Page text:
Date posted: September 3, 2014
The above may in fact actually summarize the life meaning for those who participate in the Hizmet (aka Gulen Movement).
This is one of the most fundamental values Fethullah Gulen, preacher emeritus based in Pennsylvania and the figurehead of the Hizmet movement, who has played a role and helped mould the life direction of millions of Hizmet participants serve others across more than 150 countries.
It is also the main theme of a recent book exploring Gulen’s discourse over four decades that has been the inspiration for a global network of philanthropy and positive activism. Its title: So that others may live.
Gulen places a great importance on the interdependence of individuals, communities, nations and systems on one another. Each fundamental unit within any system plays a role and has an inexplicable effect – small or great – on every other unit within such a system (similar to chaos theory in Mathematics).
This leads to a sort of responsibility within those systems. In particular systems that contain conscious beings with intellect have a greater responsibility – vis-a-vis humanity, the most ‘intelligent’ of beings holds the most honored and responsible position. The human being is obliged, if you will, to act in a moral and ethical way in regards to others. It is this ethos that has driven Gulen to personally partake and to also encourage others to take up their social and spiritual responsibility, that is, to assist their fellow human being. He also notes that each and every one of us plays a role in the lives of others and has a moral responsibility, to the degree that we are able and capable, of helping those in need and those in less fortunate social conditions.
Love is like an elixir that gives us life. We are happy with love, and with love we make those around us happy. For humanity, love is our life, and it is through love that we encounter each other. Love is the strongest bond that God has created among us; it is a chain that links all humanity together…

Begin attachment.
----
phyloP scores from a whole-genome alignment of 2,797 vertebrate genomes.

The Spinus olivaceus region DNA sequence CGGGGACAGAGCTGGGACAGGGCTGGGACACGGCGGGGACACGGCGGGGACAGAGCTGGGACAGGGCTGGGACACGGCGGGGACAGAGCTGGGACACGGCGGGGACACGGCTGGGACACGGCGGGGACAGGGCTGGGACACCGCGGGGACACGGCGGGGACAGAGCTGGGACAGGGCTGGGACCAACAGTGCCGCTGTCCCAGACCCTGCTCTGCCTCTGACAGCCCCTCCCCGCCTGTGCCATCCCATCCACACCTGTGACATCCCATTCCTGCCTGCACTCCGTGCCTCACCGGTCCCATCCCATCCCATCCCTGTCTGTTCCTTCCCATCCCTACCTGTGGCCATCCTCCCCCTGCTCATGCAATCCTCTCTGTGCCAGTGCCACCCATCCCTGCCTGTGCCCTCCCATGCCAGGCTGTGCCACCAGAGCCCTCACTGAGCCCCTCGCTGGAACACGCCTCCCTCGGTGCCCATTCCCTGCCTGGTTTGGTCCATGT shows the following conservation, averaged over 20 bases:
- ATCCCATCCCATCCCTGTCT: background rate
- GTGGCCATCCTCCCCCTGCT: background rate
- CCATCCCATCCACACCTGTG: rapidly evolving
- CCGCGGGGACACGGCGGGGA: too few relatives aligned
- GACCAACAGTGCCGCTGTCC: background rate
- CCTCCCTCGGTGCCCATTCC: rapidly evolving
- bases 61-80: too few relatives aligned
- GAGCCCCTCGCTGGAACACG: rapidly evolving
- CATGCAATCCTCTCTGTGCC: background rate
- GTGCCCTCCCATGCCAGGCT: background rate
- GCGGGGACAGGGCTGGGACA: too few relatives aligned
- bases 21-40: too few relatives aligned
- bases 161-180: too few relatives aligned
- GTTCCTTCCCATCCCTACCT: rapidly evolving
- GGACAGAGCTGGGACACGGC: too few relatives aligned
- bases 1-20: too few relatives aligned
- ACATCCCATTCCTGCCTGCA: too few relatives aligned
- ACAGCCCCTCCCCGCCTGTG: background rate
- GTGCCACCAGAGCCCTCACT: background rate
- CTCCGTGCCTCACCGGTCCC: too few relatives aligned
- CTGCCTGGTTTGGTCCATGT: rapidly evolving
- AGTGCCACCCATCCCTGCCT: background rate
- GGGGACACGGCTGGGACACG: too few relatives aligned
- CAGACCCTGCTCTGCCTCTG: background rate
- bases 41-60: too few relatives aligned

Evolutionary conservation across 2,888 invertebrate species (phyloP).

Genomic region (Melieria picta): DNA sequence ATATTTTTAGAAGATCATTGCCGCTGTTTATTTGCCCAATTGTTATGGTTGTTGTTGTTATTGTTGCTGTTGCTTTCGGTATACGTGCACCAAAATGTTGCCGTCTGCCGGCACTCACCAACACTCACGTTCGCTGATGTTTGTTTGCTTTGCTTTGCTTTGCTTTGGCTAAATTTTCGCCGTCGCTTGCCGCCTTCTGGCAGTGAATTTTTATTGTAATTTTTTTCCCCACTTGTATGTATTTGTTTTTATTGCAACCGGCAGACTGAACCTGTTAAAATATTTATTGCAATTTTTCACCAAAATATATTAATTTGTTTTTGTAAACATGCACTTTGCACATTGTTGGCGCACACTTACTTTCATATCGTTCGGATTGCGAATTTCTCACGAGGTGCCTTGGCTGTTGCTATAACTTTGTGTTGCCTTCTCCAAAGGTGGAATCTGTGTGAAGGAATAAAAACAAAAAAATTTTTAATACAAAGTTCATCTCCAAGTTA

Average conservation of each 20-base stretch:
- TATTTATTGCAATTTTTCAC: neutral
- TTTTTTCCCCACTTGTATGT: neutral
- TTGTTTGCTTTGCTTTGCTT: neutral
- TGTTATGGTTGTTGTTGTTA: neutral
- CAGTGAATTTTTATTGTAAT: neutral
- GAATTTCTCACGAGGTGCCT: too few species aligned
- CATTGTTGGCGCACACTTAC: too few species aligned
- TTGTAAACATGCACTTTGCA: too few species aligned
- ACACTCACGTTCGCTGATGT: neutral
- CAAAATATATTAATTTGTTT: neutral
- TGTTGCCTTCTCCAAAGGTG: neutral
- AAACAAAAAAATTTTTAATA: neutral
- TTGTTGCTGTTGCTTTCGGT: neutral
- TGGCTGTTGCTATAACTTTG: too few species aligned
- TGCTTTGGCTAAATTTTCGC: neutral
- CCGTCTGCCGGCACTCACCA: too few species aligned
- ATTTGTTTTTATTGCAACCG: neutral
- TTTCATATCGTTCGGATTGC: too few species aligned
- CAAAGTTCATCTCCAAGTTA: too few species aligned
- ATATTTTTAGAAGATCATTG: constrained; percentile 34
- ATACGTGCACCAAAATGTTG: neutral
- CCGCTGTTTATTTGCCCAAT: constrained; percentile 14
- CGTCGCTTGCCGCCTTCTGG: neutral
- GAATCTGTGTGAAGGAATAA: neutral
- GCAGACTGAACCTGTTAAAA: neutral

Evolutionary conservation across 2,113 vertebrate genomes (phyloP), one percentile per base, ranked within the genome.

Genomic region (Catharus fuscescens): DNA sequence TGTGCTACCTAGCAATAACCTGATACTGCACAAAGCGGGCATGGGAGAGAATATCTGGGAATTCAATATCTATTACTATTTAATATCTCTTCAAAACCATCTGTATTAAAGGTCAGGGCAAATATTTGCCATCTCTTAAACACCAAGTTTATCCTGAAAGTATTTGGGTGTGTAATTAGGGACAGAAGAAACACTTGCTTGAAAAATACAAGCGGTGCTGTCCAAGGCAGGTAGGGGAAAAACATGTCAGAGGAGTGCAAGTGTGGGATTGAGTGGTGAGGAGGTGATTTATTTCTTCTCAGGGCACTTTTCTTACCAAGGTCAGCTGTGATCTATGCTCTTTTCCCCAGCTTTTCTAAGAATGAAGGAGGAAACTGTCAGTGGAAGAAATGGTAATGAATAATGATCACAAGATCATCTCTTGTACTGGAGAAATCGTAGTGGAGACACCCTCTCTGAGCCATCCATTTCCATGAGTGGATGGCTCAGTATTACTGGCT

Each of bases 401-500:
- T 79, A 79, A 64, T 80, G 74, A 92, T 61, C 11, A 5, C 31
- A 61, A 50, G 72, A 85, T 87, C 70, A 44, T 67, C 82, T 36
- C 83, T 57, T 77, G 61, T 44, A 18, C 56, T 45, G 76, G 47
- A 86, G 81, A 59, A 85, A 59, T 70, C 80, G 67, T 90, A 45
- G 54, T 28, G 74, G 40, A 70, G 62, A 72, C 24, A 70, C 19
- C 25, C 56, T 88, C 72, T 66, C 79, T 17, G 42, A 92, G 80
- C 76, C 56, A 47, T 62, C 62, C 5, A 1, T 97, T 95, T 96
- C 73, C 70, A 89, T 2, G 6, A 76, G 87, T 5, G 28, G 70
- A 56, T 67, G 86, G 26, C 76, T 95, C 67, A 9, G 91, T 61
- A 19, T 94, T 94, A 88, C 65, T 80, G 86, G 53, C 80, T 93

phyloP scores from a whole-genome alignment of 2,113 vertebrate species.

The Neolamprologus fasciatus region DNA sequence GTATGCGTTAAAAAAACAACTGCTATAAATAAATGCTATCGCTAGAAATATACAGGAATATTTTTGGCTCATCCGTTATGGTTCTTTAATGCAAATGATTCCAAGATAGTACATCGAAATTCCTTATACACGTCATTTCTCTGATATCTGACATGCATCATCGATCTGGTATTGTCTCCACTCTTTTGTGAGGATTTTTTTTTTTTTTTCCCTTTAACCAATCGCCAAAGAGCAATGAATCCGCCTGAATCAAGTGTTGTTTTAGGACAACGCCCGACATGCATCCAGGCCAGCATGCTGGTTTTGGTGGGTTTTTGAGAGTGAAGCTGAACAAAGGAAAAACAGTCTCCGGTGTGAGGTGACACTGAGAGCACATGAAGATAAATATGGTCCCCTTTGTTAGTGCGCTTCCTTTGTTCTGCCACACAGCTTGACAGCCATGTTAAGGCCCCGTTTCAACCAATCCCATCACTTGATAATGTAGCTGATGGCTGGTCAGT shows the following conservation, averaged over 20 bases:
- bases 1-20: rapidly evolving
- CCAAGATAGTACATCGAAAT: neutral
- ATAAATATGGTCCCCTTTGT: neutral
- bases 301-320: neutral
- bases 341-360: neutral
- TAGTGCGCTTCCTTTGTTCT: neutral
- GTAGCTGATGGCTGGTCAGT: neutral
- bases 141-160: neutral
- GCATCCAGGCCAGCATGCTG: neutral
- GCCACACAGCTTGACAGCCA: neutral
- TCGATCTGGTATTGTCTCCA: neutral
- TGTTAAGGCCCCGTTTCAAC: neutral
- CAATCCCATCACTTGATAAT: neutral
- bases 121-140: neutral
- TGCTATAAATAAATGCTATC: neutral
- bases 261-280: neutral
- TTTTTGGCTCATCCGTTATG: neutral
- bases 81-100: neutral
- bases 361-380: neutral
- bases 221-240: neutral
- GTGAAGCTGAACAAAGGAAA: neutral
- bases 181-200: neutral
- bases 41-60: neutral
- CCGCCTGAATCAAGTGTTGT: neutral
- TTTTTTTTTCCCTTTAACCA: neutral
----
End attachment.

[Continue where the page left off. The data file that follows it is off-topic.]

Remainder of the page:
In order to care for our community, love humankind, and embrace all of creation with compassion, we must first know ourselves… And the more we know of our own inwardness and essence, the more we will appreciate the same inwardness in others… Our appreciation and respect for each other is tied to our recognition of these inner relationships.
A soul that can sense these depths can speak in the language of the heart, saying like Rumi:
Come, come and join us. We are the people of love devoted to God! Come in through the door of love and sit with us in our home. Through our hearts, let us speak one to another….
Elsewhere in ‘The Society of Peace’ Gulen states:
We should direct our efforts toward helping people build a society of peace, on both a national and global scale. This society will be purified of all contemptible feelings and directed toward lofty ideals. Its individuals will rest in the serenity of their conscience… Peace begins in the individual, resonates in the family, and from there pervades all parts of society.
The book, So that others may live contains great insight into Gulen’s thought and spiritual motivation that took him from the remote eastern province of Erzurum and onto the world stage.
To truly understand Gulen, his intellect, spirituality, motivation and passion, his works and writings need to be analysed and understood – particularly in these current times when those full of rancor and bigotry seem to be trying to persuade us to believe otherwise. I encourage you – those with subtle knowledge of Gulen or the movement or others who are more familiar – to delve into Gulen’s thinking and further understand why Gulen preached and wrote so profusely to role model his maxim ‘live so that others may live’
Fethullah Gulen concludes with a couplet from a Ottoman poem from his article “The Love of Humanity”, I too also think it is apt:
Woman and man, youth and age, the bow and arrow:
each needs the other
Indeed, all parts of the world are in need of each other.
Source: Huffington Post , September 3, 2014
Tags: Fethullah Gulen |